The Housing Corporation has put out a tender for a managed IT infrastructure to support 405 staff in nine offices as part of a major IT modernisation programme.
The project aims to provide the Housing Corporation, which channels £2bn of public funds into the UK’s 1,500 housing associations annually, with a robust infrastructure to support its critical business services by August next year.
The organisation is also investing in projects to modernise its core investment management and financial systems, and plans to upgrade its Citrix-based desktop systems.
The tender represents a rethink of the Housing Corporation’s IT strategy following the troubled roll-out of an earlier £17m programme to replace PCs with thin clients.
Consultantcy Improcom will work with the Housing Corporation’s project team to scope the project, evaluate suppliers and give advice on managing procurement.
The project will provide desktop and helpdesk services and make the Housing Corporation’s core applications available to office desktops and staff working remotely.
“We anticipate improved productivity, improved availability of systems, more flexibility about where people can work, and ultimately a better impact on our core job of creating more quality homes,” said Peter Marsh, director of resources at the Housing Corporation.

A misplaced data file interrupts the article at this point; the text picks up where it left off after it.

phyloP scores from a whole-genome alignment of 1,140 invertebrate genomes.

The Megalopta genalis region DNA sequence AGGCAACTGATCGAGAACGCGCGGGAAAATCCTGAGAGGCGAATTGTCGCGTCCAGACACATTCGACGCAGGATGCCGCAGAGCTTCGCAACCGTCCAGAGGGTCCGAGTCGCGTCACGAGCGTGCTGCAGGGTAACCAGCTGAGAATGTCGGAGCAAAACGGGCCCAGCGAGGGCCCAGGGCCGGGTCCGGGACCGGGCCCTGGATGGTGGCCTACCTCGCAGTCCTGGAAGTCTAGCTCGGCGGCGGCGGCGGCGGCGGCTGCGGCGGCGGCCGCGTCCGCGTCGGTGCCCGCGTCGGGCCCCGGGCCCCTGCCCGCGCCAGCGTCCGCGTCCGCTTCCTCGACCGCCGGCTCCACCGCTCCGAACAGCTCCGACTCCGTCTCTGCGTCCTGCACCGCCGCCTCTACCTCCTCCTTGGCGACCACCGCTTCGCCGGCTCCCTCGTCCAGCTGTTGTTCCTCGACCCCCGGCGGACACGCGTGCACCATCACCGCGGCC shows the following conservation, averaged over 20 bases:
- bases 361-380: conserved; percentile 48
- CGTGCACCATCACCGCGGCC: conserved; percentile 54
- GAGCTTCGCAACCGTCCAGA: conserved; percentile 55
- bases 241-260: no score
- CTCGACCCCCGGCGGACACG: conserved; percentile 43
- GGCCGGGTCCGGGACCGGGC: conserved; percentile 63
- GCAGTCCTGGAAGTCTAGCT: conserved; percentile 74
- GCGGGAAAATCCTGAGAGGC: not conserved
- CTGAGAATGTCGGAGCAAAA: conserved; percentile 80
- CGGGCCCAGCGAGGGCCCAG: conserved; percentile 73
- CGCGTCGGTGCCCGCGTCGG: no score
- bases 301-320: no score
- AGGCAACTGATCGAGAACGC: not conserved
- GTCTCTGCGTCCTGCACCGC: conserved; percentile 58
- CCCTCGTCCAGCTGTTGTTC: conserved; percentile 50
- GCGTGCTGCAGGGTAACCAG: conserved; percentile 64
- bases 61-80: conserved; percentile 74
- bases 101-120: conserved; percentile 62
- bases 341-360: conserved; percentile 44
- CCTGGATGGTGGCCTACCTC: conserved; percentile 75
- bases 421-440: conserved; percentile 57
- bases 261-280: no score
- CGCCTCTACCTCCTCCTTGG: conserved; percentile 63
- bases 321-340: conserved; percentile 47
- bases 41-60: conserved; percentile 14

The organisation is evaluating systems from six suppliers, ranging from a traditional hub and spoke system to a continuation of its existing services contract with Netstore, which ends in August next year.
Marsh said the Housing Corporation had learned important lessons after terminating its £17m application service provider infrastructure contract with Elonex in December last year following difficulties.
“We have drawn up an action plan to ensure that the lessons learned are taken on board through any new procurement,” said Marsh.
“We are approaching the procurement of our new system on the basis of a defined business need and open engagement with a range of suppliers on how our business needs might be met.”
Marsh said the independent report on the Elonex project would not be published without government clearance, but it was more important that lessons were learned than that the report was made public.
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